This week brought our first real snow of the season, more reading (lots of it), and a new tidbit about J’s husband that should open the floodgates to a considerable amount of fresh information. All in all, it’s been a relaxing and productive period.

RESEARCH NOTES WEEK 8:

  • VICTORY: Reading at a pace that actually satisfies me.
  • HAPPY DISCOVERY: I discovered not one, but two “new” musical groups that J’s husband, R, produced. Both pretty prominent in their day.
  • FRUSTRATION: Directly contradicting point one: not being able to read 24/7.
  • CURRENTLY READING: Babbits & Bohemians: The American 1920s by Elizabeth Stevenson (see here).
  • HOURS SPENT ON RESEARCH: 10

Until next time!

ISSUE FIVE-[R]evolving Research: A Flurry of Reading

Some weeks involve direct research about J or her family; other weeks are devoted to general history reading. I’m currently in a flurry of the latter activity. I learn a lot during these times, just not about J. It’s all necessary and enjoyable work. Time well spent.

After I’ve finished my current book (see below) the pendulum will likely swing back the other way. I love history, but I might just love J even more. That is saying something.

RESEARCH NOTES WEEK 7:

  • VICTORY: Waking up every day and doing the thing regardless of what the days threw at me.
  • HAPPY DISCOVERY: None. I’m okay with that because I learned tremendous amounts of historical information.
  • FRUSTRATION: Also none. That’s a win.
  • CURRENTLY READING: A Square Meal: A Culinary History of the Great Depression by Jane Ziegelman and Andrew Coe
  • HOURS SPENT ON RESEARCH: 7

Until next time!

ISSUE FOUR-[R]evolving Research: The 110-Year-Old Magazine Spread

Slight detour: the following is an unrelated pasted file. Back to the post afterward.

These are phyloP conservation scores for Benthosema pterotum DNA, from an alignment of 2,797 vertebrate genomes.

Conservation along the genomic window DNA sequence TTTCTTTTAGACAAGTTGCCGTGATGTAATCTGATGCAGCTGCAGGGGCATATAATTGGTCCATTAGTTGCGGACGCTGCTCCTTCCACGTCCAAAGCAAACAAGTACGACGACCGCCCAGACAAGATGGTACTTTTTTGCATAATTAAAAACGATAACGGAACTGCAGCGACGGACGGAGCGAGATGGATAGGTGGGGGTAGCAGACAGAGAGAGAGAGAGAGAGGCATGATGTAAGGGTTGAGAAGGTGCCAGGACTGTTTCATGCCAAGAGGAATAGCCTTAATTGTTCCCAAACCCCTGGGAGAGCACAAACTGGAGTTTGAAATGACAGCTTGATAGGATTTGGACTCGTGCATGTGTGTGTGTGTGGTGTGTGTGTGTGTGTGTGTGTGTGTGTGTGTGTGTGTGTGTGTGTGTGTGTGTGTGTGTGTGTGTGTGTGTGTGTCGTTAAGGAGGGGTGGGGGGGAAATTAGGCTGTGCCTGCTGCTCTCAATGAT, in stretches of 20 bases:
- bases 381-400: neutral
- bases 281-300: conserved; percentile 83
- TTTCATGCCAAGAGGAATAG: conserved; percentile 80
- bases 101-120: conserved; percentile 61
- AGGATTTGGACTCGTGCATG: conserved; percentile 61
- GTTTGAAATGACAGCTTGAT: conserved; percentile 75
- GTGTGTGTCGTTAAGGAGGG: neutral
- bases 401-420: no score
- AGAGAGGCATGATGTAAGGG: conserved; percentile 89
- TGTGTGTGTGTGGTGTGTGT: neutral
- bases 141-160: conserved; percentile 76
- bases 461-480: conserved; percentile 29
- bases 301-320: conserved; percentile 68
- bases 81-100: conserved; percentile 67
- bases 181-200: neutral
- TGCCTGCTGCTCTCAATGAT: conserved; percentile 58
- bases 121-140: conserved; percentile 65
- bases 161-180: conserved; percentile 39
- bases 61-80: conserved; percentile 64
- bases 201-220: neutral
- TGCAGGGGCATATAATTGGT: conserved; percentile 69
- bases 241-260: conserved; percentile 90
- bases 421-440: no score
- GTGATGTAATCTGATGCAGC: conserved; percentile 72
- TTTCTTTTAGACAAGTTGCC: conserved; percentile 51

Researching J also means researching her husband, R, and his career. Being twenty-one years older, his advent as an entertainer and theatrical manager nearly coincided with his future wife’s birth. Later, their showbiz careers were inextricably connected for the two decades preceding his death.

Going down all of these necessary by-roads and highways is one of the reasons I expect my research to take around five years.

RESEARCH NOTES WEEK 6:

  • VICTORY: Once again carving out “enough” time for my research.
  • HAPPY DISCOVERY: A three-page spread about R and his various theatrical and musical companies, in a 1910 issue of Lyceumite & Talent.
  • FRUSTRATION: Not being able to read all the things all at once.
  • CURRENTLY READING: Frommer’s Nashville & Memphis
  • HOURS SPENT ON RESEARCH: 7

Until next time!

ISSUE THREE-[R]evolving Research: The 98-Year-Old Notice

This last week was extremely busy for non-research reasons. After years of hard work, my mom’s little tea/coffee shop/bookstore/art gallery/bar finally opened. It has been all hands on deck since last Wednesday. I couldn’t dedicate as much time as normal to my bio subject, J, managing about 30 minutes each day. That is the absolute minimum time that I’m happy with, preferring to dedicate at least 10 hours per week to this project. As busy as I’ve been, though, I’ll consider this a victory.

I’m still doing tons of reading. Books and periodicals. Once I get through this week, it’ll be back to regular morning “office hours” up in my studio. I’ve found that’s the best way to plow through big information searches/dumps. It’s tiring, at first, for this night owl but, hey, that is what a big cuppa is for.

RESEARCH NOTES WEEK 5:

  • VICTORY: Not falling asleep whilst reading late at night, haha.
  • HAPPY DISCOVERY: Finding a brief notice of J in a 1922 issue of The Music News.
  • FRUSTRATION: So tired. Overworked. Not doing all the things.
  • CURRENTLY READING: The August 1910 issue of Lyceumite & Talent
  • HOURS SPENT ON RESEARCH: 3 1/2

Until next time!

ISSUE TWO-[R]evolving Research: The 102-Year-Old Diploma

“We have to continually be jumping off cliffs and developing our wings on the way down.”-Kurt Vonnegut, If This Isn’t Nice, What Is?: Advice for the Young

How many lists can a person make about writing lists? I’m not sure, but I believe this project is going to test existing limits for me. And I say this as someone who is a lifelong list producer.